Russia's most prestigious universities, starting with the "Lomonosov Mgu" and the "Vyška School of Economics," with thousands of students ready to start a new academic year after the summer break, are now deserts entrusted to a few propagandists, because most of the real scholars and academics have left or resigned. Even the Orthodox Church's "Ss. Cyril and Methodius" Graduate School has been left without a real leader, after the ouster of Metropolitan Ilarion (Alfeev) who had established and supported it for more than a decade, putting the gloomy conservative Maksim Kozlov in his place. Putin himself decreed the non-existence of the science known as "politology" as "devoid of method," and the critique of political systems is now a thing of the past, a brief interlude in the history of Russian science, in which the method is imposed from above and does not allow deviations.
Erofeev explains that "throughout the post-Soviet years in the humanitarian and social spheres there flourished not only amateurism, but a real obscurantism, which now reigns unchallenged." After the long Soviet winter, however, the revival of Russian culture was a very sloppy phenomenon, and appropriation by the regime had an easy time, grossly exalting what had been removed from Soviet ideology. The most glaring aspect of this simplifying propaganda is precisely religious culture, which has emphatically taken up the sacred images of Orthodox saints and tsars, even to the point of recruiting icons into media warfare, as happened in recent days with Andrei Rublev's "Trinity."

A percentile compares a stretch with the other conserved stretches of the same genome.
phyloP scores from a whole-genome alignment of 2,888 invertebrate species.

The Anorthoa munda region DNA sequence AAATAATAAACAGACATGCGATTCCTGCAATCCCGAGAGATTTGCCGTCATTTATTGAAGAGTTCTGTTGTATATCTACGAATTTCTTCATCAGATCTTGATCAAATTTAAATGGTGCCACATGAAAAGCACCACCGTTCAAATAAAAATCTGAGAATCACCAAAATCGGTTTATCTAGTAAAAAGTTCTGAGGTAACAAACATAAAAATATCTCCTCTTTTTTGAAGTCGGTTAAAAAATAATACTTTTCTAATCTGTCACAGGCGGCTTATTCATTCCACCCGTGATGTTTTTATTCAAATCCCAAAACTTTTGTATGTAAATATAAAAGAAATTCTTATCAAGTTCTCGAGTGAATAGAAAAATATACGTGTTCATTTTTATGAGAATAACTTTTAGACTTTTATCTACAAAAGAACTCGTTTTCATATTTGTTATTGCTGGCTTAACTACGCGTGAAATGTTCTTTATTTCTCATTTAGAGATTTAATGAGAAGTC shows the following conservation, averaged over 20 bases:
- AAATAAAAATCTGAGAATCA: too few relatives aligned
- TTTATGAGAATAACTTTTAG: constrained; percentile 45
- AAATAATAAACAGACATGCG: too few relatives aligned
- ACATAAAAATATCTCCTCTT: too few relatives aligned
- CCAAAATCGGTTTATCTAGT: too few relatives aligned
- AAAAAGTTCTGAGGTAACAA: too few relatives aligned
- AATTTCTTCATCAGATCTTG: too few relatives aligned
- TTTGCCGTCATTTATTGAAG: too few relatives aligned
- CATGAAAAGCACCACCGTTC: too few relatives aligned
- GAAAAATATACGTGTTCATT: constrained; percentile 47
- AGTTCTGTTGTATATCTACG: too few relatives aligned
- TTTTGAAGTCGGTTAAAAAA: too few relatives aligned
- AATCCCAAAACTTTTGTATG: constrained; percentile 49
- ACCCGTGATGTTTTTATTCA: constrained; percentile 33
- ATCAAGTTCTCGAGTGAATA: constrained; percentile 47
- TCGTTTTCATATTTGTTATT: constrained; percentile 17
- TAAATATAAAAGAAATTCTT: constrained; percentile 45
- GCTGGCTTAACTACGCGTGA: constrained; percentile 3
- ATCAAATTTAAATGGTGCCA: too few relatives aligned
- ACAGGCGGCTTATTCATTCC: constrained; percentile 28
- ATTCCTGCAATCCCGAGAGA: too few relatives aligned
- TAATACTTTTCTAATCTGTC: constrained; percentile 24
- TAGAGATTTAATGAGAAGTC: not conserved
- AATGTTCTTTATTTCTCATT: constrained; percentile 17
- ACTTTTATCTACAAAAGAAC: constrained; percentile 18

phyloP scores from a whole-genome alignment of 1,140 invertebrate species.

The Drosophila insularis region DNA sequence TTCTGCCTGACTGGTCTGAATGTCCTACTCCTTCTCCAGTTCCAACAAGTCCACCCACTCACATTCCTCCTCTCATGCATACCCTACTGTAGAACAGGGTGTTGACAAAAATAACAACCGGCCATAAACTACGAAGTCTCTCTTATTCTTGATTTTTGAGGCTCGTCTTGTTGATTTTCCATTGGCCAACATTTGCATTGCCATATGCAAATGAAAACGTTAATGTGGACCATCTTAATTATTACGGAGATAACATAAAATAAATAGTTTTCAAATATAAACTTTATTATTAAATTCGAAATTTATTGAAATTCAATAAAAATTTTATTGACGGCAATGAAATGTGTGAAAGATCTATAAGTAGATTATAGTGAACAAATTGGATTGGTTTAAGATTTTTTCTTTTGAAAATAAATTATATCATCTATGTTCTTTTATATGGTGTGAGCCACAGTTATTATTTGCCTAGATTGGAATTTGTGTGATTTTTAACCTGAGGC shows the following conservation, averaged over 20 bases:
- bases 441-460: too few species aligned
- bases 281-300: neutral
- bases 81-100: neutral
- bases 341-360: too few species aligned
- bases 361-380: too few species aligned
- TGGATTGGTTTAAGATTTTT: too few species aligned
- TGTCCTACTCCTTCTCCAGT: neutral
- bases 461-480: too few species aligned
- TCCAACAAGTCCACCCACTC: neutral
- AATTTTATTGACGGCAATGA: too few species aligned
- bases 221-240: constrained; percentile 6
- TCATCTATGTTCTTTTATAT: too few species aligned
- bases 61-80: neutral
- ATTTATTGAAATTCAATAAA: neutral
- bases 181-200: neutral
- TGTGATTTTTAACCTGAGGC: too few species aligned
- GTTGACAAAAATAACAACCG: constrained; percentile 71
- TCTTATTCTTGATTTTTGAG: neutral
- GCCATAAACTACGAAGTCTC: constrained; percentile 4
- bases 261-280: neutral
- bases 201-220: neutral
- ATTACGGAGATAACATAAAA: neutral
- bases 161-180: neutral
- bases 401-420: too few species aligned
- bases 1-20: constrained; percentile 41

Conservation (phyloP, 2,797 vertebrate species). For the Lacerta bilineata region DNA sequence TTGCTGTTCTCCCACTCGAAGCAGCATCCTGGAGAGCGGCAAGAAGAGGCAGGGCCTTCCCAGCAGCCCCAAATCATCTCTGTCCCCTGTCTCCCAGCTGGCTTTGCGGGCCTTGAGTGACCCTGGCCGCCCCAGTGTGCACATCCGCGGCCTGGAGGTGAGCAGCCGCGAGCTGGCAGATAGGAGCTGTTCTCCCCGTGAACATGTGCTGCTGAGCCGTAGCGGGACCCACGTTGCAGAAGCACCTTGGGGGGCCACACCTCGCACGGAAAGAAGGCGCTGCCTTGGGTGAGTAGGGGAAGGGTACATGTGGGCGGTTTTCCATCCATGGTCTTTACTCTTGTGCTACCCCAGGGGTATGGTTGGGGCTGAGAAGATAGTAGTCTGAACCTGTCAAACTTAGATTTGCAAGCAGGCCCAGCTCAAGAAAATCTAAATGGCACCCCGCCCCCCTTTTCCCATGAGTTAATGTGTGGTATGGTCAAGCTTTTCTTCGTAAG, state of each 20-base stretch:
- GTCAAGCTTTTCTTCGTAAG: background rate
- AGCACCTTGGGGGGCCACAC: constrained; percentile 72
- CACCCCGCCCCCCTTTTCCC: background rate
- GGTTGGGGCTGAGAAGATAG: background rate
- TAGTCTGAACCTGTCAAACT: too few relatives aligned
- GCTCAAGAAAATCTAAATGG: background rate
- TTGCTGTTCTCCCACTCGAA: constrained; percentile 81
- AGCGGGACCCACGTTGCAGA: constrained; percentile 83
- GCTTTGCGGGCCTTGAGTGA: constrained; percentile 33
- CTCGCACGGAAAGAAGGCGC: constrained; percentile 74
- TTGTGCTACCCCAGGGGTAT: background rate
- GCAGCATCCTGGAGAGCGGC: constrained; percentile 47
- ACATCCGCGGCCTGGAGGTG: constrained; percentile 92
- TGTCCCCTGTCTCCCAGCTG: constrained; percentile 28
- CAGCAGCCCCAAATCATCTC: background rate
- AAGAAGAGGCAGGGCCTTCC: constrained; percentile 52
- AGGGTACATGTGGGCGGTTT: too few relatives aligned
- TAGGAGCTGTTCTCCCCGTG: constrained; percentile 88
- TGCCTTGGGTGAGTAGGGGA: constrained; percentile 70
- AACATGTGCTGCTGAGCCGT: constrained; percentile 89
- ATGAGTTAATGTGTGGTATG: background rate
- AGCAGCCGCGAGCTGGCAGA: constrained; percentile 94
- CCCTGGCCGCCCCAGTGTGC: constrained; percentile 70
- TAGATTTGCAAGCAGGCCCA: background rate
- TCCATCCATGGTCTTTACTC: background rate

The real rediscovery of culture, history and religion in Russia is a task for the future, when the neo-imperial instrumentalization will have somewhat exhausted itself. In a sense, the war in Ukraine has accelerated this process of overcoming, demonstrating the inconsistency of the new ideology: Ukraine, which had to be erased in the name of the sacred origins of Russian Christianity, has now finally become aware of its national, cultural and even religious identity. This proposes a completely opposite interpretation to the imperial one of Putin and Kirill: Ukraine represents a Russia capable of dialogue and integration with Europe and the West, which has always existed even east of the Dnepr, and makes Russia a forge of ever new and original images and syntheses of universal value for people on all continents.
Erofeev is convinced that "Putin has shortened the course of history, he cannot last much longer in imitation of Stalin and Brezhnev." The task of the new "philosophers," Russian and of any other nationality, is to grasp the meaning of time, without leaving culture and the treasures of the spirit in the hands of populists and dreamers of new empires, who destroy cities and human lives, but do not have the strength to destroy the soul. This is the mission that the present time imposes on each of us.